Polish Prime Minister Mateusz Morawiecki on Friday announced a package of measures intended to “de-Russify” the economy, curb inflation, protect jobs and resist Russian gas dependence.

“We will work towards de-Russifying the Polish and European economy, since Poland is today at the forefront of all the countries who are trying to inspire others to move away from a dependence on Russian gas, oil and coal,” he told reporters. 

The goal of the so-called “anti-Putin shield” was to resist “the impact of (Russian President Vladimir) Putin’s gas blackmail”, and in particular to “prevent a rise in food prices”, he added.

Poland will invest three billion zlotys (€636 million) in the state-owned pipeline operator Gaz-System. The firm is notably building a natural gas pipeline along the Baltic Sea floor that is due to supply Poles with Norwegian gas before the year’s end and ease the EU member’s dependence on Russian supplies.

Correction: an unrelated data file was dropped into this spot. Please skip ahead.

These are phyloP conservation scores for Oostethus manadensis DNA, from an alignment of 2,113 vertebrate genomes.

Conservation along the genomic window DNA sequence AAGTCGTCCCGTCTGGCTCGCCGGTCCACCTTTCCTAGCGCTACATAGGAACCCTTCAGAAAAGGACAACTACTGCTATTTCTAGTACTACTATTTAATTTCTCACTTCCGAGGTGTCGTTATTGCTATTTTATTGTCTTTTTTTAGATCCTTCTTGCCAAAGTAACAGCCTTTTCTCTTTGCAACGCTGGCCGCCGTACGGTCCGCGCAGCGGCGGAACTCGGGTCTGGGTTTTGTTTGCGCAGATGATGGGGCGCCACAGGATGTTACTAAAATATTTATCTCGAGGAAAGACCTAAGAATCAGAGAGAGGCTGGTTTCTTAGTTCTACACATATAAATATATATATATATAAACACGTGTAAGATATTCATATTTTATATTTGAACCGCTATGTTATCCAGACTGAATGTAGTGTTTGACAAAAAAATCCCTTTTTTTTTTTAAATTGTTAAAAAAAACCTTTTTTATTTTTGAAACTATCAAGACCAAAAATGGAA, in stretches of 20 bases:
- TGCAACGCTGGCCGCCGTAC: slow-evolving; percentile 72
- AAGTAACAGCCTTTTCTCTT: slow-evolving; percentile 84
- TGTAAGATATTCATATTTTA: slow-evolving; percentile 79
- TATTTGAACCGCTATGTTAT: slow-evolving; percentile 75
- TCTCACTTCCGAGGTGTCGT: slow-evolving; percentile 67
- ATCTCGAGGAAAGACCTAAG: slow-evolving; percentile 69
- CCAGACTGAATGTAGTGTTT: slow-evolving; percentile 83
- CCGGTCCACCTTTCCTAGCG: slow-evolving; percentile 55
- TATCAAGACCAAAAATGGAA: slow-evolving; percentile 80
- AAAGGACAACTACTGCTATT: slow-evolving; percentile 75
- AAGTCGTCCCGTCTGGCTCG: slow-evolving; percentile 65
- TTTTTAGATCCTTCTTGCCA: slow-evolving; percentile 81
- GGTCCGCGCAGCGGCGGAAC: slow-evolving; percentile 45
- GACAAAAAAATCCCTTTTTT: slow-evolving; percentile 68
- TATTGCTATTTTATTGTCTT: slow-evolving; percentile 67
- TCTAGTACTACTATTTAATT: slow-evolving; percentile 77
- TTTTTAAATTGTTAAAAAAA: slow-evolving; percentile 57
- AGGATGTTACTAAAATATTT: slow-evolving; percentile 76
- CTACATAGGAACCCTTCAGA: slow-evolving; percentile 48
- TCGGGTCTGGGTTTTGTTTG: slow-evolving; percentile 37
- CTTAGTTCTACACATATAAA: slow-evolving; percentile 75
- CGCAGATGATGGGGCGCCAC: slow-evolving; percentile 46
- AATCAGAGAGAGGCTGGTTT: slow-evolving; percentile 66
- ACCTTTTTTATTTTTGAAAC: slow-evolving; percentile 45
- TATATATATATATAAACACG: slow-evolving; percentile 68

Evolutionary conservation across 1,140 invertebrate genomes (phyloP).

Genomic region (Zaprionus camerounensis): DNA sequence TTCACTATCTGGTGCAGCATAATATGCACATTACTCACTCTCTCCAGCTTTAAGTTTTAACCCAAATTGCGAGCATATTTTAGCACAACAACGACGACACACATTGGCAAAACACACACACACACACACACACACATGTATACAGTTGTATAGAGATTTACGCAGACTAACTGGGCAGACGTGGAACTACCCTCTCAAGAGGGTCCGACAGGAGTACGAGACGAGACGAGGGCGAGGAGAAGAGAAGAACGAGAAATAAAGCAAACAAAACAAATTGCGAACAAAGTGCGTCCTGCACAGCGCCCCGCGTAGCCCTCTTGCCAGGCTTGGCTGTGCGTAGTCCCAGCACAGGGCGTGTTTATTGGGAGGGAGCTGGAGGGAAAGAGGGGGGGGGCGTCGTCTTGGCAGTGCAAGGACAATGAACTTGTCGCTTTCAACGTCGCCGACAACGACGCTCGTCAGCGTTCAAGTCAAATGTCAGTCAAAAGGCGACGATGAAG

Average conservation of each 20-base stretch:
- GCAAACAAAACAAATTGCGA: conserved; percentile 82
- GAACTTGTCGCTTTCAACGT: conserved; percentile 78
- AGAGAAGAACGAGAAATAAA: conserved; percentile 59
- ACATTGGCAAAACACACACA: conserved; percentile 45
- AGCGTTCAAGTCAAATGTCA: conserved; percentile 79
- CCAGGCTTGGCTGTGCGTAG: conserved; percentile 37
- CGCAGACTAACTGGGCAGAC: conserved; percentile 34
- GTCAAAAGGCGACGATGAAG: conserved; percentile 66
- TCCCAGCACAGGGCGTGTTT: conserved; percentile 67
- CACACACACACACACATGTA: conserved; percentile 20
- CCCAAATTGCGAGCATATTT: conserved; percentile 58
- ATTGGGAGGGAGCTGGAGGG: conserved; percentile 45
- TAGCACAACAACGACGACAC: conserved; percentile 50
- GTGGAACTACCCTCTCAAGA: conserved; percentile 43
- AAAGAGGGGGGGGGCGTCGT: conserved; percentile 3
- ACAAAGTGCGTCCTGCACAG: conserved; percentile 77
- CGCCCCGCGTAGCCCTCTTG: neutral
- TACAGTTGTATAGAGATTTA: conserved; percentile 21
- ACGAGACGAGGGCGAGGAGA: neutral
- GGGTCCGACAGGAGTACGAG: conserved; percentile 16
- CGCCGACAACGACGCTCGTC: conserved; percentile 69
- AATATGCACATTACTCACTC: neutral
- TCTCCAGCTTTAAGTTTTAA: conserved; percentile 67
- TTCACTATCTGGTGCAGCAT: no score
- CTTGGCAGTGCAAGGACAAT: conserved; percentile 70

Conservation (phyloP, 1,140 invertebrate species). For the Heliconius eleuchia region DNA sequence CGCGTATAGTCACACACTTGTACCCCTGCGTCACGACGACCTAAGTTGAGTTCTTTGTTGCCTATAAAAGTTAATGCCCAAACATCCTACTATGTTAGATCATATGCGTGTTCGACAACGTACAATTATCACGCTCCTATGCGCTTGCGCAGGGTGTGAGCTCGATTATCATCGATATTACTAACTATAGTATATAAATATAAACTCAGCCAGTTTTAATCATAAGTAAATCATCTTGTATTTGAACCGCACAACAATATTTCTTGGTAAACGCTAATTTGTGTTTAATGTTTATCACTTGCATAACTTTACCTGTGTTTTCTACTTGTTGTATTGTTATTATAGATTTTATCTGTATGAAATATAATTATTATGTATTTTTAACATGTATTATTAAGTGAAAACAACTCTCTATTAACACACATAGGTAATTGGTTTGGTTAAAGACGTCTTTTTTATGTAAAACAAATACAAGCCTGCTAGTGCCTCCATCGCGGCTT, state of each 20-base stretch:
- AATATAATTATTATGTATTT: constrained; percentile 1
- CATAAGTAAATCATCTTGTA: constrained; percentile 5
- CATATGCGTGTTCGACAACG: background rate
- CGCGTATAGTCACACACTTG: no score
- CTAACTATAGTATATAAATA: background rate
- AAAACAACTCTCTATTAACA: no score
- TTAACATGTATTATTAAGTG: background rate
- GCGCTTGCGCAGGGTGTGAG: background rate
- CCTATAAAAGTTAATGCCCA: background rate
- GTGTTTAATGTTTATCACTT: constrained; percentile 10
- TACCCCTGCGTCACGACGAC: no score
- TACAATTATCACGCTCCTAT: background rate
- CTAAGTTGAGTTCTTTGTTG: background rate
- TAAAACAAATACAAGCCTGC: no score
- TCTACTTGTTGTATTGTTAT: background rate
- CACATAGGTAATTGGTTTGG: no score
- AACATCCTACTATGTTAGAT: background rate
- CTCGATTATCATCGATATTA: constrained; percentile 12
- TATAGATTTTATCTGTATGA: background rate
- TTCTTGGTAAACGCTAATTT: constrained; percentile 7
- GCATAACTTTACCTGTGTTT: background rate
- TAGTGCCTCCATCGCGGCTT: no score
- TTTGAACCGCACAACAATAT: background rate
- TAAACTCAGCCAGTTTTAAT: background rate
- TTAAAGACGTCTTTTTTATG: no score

Poland will invest €636m in the state-owned pipeline operator Gaz-System. The firm is building a natural gas pipeline along the Baltic Sea floor that is due to supply Poles with Norwegian gas before the year’s end

Asked about Russian coal purchases and a potential embargo, Morawiecki said he was waiting on “courageous decisions from the European Commission”. He added that Poland was looking to stock up in South Africa, Australia, Colombia, the United States or “everywhere” where Warsaw is not “blackmailed”. 

Morawiecki said the state would also act to contain the already strong uptick in food prices, with farmers to receive 500 zlotys (€107) per hectare of arable land and half that sum per hectare of pasture. The financial help will be capped at 50 hectares per farm. 

The sum echoes the popular child allowance programme introduced by the governing conservatives, promising families a monthly 500 zlotys for every child after the first. 

Poland’s head of government also singled out road haulage as another Polish industry impacted by the war in Ukraine and Western sanctions against Russia.

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